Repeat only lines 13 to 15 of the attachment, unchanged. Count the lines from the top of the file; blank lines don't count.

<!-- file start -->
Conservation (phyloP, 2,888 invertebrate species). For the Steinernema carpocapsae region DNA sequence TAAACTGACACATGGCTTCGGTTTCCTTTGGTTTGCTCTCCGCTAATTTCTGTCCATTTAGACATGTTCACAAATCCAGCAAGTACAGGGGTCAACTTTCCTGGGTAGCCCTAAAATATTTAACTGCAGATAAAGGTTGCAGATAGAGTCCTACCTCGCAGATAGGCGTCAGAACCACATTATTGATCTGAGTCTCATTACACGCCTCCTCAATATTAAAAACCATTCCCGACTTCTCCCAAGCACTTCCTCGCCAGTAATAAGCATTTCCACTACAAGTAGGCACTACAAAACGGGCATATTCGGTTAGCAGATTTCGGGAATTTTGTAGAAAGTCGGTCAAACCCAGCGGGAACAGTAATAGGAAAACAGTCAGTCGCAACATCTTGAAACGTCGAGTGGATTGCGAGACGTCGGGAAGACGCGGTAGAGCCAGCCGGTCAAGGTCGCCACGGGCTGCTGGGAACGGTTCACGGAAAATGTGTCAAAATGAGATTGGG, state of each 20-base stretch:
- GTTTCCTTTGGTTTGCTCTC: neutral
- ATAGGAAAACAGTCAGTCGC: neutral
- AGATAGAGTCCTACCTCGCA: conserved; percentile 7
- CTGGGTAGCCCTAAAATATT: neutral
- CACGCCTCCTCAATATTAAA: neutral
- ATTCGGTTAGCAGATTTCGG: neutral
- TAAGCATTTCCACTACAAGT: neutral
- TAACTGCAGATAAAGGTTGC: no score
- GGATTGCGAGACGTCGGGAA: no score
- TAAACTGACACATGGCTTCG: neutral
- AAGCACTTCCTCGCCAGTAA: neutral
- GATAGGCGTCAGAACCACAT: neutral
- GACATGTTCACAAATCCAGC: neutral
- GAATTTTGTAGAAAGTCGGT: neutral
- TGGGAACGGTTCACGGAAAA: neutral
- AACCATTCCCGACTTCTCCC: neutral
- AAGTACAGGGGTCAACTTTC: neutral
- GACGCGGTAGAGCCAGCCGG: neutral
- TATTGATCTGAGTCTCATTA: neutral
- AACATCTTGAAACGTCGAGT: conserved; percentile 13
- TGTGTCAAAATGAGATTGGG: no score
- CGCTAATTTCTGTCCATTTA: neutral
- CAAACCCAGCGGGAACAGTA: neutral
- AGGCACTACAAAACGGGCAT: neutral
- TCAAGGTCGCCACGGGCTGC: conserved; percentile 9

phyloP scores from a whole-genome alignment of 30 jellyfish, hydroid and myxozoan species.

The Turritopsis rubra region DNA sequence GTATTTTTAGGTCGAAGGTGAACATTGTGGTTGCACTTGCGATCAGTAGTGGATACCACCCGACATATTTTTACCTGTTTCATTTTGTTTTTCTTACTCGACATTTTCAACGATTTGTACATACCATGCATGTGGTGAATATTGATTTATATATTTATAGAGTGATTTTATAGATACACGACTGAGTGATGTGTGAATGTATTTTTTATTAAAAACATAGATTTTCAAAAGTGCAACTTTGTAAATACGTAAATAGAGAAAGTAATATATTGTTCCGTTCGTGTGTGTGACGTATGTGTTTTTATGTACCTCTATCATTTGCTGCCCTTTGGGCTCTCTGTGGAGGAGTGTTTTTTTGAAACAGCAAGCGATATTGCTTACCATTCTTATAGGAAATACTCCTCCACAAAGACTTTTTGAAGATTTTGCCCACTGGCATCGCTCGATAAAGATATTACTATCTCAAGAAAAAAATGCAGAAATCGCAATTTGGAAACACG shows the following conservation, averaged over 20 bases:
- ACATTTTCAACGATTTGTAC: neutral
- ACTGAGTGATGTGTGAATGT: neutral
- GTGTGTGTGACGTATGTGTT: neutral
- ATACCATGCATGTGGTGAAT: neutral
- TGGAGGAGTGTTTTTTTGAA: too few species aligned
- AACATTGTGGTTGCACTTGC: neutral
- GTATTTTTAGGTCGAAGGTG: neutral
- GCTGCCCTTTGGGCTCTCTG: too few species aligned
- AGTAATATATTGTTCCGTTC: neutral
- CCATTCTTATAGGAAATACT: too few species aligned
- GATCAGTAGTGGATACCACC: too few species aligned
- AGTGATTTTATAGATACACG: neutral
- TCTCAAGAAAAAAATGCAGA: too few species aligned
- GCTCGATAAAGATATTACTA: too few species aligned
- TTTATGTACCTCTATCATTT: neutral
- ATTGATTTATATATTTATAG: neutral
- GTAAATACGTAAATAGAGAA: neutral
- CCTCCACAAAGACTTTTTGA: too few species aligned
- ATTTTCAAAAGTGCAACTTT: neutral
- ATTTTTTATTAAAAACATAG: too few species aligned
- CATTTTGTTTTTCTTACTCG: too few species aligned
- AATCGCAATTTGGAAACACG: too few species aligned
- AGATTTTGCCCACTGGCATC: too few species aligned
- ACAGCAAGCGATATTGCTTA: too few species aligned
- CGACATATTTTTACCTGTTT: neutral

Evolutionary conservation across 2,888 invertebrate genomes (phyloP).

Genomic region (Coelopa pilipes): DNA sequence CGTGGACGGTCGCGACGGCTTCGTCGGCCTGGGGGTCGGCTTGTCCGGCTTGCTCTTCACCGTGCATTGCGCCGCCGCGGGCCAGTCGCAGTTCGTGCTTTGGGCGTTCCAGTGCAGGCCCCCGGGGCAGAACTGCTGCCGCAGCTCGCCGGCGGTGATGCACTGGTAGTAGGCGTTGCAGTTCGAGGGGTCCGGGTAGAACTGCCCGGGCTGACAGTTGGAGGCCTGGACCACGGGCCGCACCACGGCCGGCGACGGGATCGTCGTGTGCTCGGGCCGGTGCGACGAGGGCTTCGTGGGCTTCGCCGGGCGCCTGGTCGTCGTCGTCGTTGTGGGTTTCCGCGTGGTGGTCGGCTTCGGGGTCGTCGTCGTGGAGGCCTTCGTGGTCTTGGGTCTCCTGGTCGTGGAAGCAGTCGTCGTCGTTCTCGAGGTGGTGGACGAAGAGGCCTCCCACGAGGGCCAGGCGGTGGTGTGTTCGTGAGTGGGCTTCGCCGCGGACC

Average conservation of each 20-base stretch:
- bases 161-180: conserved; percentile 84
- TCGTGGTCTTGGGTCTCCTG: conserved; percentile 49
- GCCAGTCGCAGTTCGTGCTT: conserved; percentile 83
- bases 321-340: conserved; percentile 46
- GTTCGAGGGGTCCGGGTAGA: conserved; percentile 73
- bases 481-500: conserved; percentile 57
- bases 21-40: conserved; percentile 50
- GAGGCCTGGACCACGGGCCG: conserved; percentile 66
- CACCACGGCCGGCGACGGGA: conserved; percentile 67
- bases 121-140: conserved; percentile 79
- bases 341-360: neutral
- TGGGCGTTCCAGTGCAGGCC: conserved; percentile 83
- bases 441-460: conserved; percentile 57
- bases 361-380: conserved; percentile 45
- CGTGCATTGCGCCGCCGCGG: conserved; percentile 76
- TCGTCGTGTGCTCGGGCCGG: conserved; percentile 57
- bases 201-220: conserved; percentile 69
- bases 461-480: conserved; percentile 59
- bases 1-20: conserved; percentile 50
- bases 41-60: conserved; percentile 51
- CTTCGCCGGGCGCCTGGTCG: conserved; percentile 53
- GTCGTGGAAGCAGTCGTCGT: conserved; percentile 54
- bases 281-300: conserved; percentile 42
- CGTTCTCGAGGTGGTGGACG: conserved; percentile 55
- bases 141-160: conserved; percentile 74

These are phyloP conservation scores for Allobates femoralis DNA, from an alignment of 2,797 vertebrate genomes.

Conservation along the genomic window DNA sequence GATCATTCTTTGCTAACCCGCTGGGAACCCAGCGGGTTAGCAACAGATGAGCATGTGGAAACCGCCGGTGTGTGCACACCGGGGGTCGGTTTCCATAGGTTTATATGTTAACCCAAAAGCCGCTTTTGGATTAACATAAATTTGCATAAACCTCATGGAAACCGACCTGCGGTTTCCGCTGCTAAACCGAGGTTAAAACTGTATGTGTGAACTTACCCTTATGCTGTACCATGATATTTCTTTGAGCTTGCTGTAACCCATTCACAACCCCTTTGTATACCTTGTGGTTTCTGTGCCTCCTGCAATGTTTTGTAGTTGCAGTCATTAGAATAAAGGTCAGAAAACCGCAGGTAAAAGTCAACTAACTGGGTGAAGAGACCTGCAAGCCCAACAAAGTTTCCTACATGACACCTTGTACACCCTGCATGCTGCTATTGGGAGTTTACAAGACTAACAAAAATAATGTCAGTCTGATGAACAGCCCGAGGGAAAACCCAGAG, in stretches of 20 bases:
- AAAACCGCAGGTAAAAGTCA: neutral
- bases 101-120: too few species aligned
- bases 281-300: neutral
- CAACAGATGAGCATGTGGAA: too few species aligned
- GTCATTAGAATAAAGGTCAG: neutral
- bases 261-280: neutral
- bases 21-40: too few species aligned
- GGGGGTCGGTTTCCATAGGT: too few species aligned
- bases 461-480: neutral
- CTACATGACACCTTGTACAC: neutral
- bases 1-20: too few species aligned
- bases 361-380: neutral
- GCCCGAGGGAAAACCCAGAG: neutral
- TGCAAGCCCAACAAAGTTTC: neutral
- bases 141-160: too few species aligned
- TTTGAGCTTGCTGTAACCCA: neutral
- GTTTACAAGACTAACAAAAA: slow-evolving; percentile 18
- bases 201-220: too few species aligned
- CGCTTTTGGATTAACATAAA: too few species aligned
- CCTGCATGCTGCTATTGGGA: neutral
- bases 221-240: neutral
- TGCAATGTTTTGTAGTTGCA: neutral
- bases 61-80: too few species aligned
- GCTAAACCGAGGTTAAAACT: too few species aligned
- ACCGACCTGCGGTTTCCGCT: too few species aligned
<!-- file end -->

- GATAGGCGTCAGAACCACAT: neutral
- GACATGTTCACAAATCCAGC: neutral
- GAATTTTGTAGAAAGTCGGT: neutral